Here’s a proposal: Pack a bag, head to the airport, and fly to a destination city like Las Vegas, Chicago, or Orlando. Check into your fully booked hotel, then do not visit The Strip, The Miracle Mile, or the Magic Kingdom. Instead, spend 8 or more hours a day walking around indoors under fluorescent lighting being greeted by complete strangers who want to “scan” you. And when you get hungry, don’t worry, just look for the 200 yard-long line to get a $12 hot dog and coke. Sold yet? If so, welcome to the iconic experience of the industry trade show.
Considering the direct expenses of travel, the opportunity cost of being away from your business, and the fact that product information is a Google search away, why would you ever attend a trade show? Well, despite the somewhat bleak picture I’ve painted so far, and despite my memories of lower back pain and sore feet, I remain a firm believer in this type of event, especially for the construction industry. Here’s why:
The Bigger Picture
In our professional and personal lives, we surround ourselves with familiar groups of people–family, friends, and co-workers—and also with familiar routines. We fall into patterns in the way we get work done, the way we look for information, the places we go to learn, and the things we do to relax and have fun.
These routines bring us efficiency and comfort. We don’t have to continually figure out how to do things or concentrate on every little detail. Having routines is important—even vital. But walk that same routine path day in and day out, and it will inevitably turn into a rut in which you may find yourself stuck.
Being stuck in a rut in a very competitive industry such as construction can a recipe for disaster. Especially when new technologies are changing the way much of the industry works. The remedy for the rut is not to abandon your routines—simply expand them. Discover new ways to work, to learn, to communicate.
And “new” means you probably do not even know they exist. You would not even know what to ask Google’s search bar to look for. But walk the floor of a trade show and attend conference sessions and I guarantee you will bump into something you never considered. From a new way to dig a hole to a new way to save lives on your job sites.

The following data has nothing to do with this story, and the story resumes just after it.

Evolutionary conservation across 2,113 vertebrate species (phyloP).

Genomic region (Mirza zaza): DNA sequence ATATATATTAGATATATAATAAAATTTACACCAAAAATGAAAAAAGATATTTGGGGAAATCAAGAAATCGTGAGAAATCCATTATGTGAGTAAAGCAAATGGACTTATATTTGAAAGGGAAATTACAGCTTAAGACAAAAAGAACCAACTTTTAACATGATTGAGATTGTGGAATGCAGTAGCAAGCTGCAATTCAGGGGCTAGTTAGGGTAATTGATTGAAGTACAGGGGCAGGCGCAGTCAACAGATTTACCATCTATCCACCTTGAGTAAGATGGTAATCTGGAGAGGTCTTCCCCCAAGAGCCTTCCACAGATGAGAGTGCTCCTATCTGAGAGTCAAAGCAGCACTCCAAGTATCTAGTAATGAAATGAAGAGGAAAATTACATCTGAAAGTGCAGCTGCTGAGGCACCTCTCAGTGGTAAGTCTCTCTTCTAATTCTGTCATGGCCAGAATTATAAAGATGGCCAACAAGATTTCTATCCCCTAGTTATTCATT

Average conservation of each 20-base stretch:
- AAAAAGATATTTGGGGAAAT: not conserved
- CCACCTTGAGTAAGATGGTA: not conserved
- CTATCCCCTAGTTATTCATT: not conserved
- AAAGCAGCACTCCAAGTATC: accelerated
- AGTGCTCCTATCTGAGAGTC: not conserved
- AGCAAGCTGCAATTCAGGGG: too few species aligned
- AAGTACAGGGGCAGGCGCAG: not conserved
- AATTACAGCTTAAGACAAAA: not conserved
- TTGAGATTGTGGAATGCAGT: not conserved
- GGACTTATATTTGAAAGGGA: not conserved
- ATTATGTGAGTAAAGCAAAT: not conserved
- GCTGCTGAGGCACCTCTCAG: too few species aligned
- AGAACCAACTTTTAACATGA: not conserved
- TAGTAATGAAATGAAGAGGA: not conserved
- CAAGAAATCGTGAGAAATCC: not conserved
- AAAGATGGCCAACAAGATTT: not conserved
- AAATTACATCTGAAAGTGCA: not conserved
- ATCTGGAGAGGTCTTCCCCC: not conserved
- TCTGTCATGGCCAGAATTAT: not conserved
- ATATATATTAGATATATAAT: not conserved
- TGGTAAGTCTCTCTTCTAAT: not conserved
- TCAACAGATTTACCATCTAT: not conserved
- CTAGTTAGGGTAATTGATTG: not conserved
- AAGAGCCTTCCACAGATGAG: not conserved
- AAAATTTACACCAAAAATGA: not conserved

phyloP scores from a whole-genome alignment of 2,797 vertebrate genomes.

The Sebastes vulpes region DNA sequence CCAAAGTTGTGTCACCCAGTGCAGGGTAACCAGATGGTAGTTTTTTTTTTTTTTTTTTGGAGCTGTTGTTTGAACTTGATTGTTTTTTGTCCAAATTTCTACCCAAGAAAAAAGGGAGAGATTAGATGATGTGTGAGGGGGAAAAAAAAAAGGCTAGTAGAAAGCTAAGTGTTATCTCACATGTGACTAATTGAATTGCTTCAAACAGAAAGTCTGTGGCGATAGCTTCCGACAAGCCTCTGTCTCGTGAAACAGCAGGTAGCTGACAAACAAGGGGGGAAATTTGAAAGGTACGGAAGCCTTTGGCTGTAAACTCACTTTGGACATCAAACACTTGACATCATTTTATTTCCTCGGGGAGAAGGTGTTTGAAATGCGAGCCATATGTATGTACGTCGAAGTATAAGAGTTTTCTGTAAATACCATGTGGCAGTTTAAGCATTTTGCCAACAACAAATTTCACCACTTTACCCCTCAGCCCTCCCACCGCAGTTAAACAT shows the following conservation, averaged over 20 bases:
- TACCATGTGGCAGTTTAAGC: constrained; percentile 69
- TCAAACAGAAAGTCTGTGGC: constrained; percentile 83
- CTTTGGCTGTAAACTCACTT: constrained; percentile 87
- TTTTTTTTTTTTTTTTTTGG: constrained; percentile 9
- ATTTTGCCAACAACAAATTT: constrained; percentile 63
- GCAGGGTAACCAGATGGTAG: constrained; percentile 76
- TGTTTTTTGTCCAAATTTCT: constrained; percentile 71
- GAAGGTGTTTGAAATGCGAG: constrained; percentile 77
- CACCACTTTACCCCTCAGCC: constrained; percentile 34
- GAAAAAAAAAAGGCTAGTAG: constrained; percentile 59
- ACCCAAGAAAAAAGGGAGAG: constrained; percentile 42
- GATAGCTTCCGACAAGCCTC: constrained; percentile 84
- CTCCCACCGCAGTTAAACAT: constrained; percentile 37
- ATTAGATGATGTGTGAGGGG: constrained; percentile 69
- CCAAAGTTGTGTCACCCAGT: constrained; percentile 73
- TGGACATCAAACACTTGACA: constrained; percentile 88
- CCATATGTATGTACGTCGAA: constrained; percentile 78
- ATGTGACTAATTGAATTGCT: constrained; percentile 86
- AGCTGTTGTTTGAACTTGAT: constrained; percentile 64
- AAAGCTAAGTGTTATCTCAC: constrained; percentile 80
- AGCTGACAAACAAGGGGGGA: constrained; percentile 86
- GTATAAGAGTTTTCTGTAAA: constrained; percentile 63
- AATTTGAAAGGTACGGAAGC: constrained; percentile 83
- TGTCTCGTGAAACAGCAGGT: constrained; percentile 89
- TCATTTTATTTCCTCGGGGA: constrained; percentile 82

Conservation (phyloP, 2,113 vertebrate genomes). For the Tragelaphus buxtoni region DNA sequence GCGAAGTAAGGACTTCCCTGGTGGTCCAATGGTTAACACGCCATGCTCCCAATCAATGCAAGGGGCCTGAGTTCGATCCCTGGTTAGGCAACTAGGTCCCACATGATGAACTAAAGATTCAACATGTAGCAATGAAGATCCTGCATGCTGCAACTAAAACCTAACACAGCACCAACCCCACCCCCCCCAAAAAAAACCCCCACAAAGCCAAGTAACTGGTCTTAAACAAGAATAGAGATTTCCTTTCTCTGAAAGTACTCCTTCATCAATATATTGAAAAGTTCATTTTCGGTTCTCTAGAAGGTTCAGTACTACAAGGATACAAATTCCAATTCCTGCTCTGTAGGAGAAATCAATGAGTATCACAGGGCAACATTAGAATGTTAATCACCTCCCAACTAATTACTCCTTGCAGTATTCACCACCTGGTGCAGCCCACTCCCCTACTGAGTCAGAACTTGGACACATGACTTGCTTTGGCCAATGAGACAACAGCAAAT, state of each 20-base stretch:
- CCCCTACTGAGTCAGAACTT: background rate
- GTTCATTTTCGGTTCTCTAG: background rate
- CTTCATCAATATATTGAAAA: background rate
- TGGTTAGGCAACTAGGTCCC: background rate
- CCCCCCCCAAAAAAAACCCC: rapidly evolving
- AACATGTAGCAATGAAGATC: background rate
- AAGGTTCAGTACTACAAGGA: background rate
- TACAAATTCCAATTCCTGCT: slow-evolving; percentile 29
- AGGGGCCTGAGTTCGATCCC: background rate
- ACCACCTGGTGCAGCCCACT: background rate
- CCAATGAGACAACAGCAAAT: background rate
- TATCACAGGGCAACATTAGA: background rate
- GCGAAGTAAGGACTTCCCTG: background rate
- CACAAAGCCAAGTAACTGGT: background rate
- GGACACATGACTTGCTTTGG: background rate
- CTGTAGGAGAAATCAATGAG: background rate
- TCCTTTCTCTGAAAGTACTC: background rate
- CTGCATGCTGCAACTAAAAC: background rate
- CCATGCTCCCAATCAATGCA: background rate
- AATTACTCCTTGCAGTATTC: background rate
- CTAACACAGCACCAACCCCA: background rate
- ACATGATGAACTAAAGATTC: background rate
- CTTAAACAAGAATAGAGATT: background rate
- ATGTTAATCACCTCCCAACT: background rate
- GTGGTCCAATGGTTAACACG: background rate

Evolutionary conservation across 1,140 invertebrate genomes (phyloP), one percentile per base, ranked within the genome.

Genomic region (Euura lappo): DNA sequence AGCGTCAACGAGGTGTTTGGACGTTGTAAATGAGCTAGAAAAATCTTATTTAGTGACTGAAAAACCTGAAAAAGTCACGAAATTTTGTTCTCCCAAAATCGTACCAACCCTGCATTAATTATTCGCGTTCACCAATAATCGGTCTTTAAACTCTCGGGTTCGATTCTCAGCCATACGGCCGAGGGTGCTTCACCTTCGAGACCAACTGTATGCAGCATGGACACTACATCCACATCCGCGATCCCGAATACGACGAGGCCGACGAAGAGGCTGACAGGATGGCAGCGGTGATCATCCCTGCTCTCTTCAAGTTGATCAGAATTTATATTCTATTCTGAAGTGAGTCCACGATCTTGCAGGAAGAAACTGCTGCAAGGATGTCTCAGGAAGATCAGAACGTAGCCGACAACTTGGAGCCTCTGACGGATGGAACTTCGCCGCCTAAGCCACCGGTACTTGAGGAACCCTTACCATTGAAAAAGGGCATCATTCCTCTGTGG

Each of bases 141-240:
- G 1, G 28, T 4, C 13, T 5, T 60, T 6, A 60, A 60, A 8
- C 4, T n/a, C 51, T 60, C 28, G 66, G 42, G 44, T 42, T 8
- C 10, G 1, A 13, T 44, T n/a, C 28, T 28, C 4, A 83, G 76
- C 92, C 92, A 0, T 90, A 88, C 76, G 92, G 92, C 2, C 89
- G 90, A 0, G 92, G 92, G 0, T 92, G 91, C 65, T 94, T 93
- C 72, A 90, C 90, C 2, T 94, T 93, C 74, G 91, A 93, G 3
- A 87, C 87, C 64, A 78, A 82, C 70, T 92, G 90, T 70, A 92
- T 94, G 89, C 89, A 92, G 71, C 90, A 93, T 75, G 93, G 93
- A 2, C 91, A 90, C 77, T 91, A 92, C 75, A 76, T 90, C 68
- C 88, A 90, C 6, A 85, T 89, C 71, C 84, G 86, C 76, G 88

Trade shows are still unique in the way they bring together relevant, varied, and (most importantly) unexpected products and people into one place. An online search delivers what you ask for and most media delivers what you expect. Trade shows, to me, are still the best place to encounter the unexpected and see the bigger picture.
You Can’t Photoshop Company Culture
There was a time long, long ago* when people came to trade shows with their checkbooks‡ to actually buy things, because all the vendors they were interested in were in one place. Today, when you can buy almost anything from anywhere, trade shows are less about shopping and more about learning.
Like shopping, learning is also something that one can easily do without leaving one’s desk, let alone hopping on an airplane. If you are in the market for construction software, for example, why not simply do an online search and visit the various websites you find?
Believe me, as a marketing guy I do not want to discourage you from doing just that. But as a marketing guy I also know that you will not take the full measure of the company you are visiting when you visit them online. If you’re buying a commodity product, that doesn’t much matter. But if you are buying a high-value, long shelf life product from a company, then, whether you like it or not, you are entering into a relationship with that company.
Perhaps one of the best aspects of a trade show, from an attendee’s perspective, is the fact that the vendors there have to bring their real life employees with them. You get to meet the folks you might be stuck with for a while after you buy that concrete mixing plant or that construction enterprise software system. You get a feel for the type of company you’ll be working with. Anyone can buy or build a quality website. It’s a lot harder to manufacture a quality corporate culture.
Have I sold you on Tradeshows yet? Tune in next week for part two of Construction Industry Tradeshows where I’ll share some hard-won wisdom on how to make the most of your trade show experience.
* The 1990’s
‡ A way of exchanging currency in the 1990’s
For information on upcoming construction tradeshows and conventions, click here to see Dexter + Chaney's list of upcoming industry events.